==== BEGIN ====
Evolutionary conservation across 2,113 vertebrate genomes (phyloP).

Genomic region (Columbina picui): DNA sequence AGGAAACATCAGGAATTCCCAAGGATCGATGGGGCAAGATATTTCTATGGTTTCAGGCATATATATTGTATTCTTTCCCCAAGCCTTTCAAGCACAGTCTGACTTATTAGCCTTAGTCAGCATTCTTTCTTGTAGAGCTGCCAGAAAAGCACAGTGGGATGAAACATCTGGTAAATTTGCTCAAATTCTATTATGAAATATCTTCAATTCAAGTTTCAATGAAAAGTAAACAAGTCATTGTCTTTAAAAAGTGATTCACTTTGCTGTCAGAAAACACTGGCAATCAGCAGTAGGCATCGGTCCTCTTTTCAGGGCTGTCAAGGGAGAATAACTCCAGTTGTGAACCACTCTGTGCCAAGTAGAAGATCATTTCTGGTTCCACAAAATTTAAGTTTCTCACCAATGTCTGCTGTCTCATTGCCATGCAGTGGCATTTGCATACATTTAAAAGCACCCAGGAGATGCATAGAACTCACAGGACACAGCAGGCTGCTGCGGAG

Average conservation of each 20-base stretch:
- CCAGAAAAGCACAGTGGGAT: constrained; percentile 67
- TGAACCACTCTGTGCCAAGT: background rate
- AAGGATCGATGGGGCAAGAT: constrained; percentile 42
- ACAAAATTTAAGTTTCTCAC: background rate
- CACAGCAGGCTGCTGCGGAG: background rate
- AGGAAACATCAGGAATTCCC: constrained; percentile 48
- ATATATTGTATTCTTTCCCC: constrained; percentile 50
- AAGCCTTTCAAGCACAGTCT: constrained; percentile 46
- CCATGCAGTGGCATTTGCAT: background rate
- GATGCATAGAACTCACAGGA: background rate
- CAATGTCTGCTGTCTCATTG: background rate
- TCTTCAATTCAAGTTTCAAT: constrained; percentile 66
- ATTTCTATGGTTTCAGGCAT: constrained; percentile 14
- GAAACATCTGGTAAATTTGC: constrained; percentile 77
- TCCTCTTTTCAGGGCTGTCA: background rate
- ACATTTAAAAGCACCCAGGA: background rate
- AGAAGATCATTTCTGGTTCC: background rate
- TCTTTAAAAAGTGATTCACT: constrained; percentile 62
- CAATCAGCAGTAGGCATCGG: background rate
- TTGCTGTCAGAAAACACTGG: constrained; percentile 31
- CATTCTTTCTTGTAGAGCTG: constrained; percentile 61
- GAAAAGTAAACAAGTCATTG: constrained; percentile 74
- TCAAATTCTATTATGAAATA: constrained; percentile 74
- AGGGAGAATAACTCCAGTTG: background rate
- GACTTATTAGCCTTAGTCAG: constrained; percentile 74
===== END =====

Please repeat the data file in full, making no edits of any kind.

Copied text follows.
Evolutionary conservation across 2,113 vertebrate genomes (phyloP).

Genomic region (Columbina picui): DNA sequence AGGAAACATCAGGAATTCCCAAGGATCGATGGGGCAAGATATTTCTATGGTTTCAGGCATATATATTGTATTCTTTCCCCAAGCCTTTCAAGCACAGTCTGACTTATTAGCCTTAGTCAGCATTCTTTCTTGTAGAGCTGCCAGAAAAGCACAGTGGGATGAAACATCTGGTAAATTTGCTCAAATTCTATTATGAAATATCTTCAATTCAAGTTTCAATGAAAAGTAAACAAGTCATTGTCTTTAAAAAGTGATTCACTTTGCTGTCAGAAAACACTGGCAATCAGCAGTAGGCATCGGTCCTCTTTTCAGGGCTGTCAAGGGAGAATAACTCCAGTTGTGAACCACTCTGTGCCAAGTAGAAGATCATTTCTGGTTCCACAAAATTTAAGTTTCTCACCAATGTCTGCTGTCTCATTGCCATGCAGTGGCATTTGCATACATTTAAAAGCACCCAGGAGATGCATAGAACTCACAGGACACAGCAGGCTGCTGCGGAG

Average conservation of each 20-base stretch:
- CCAGAAAAGCACAGTGGGAT: constrained; percentile 67
- TGAACCACTCTGTGCCAAGT: background rate
- AAGGATCGATGGGGCAAGAT: constrained; percentile 42
- ACAAAATTTAAGTTTCTCAC: background rate
- CACAGCAGGCTGCTGCGGAG: background rate
- AGGAAACATCAGGAATTCCC: constrained; percentile 48
- ATATATTGTATTCTTTCCCC: constrained; percentile 50
- AAGCCTTTCAAGCACAGTCT: constrained; percentile 46
- CCATGCAGTGGCATTTGCAT: background rate
- GATGCATAGAACTCACAGGA: background rate
- CAATGTCTGCTGTCTCATTG: background rate
- TCTTCAATTCAAGTTTCAAT: constrained; percentile 66
- ATTTCTATGGTTTCAGGCAT: constrained; percentile 14
- GAAACATCTGGTAAATTTGC: constrained; percentile 77
- TCCTCTTTTCAGGGCTGTCA: background rate
- ACATTTAAAAGCACCCAGGA: background rate
- AGAAGATCATTTCTGGTTCC: background rate
- TCTTTAAAAAGTGATTCACT: constrained; percentile 62
- CAATCAGCAGTAGGCATCGG: background rate
- TTGCTGTCAGAAAACACTGG: constrained; percentile 31
- CATTCTTTCTTGTAGAGCTG: constrained; percentile 61
- GAAAAGTAAACAAGTCATTG: constrained; percentile 74
- TCAAATTCTATTATGAAATA: constrained; percentile 74
- AGGGAGAATAACTCCAGTTG: background rate
- GACTTATTAGCCTTAGTCAG: constrained; percentile 74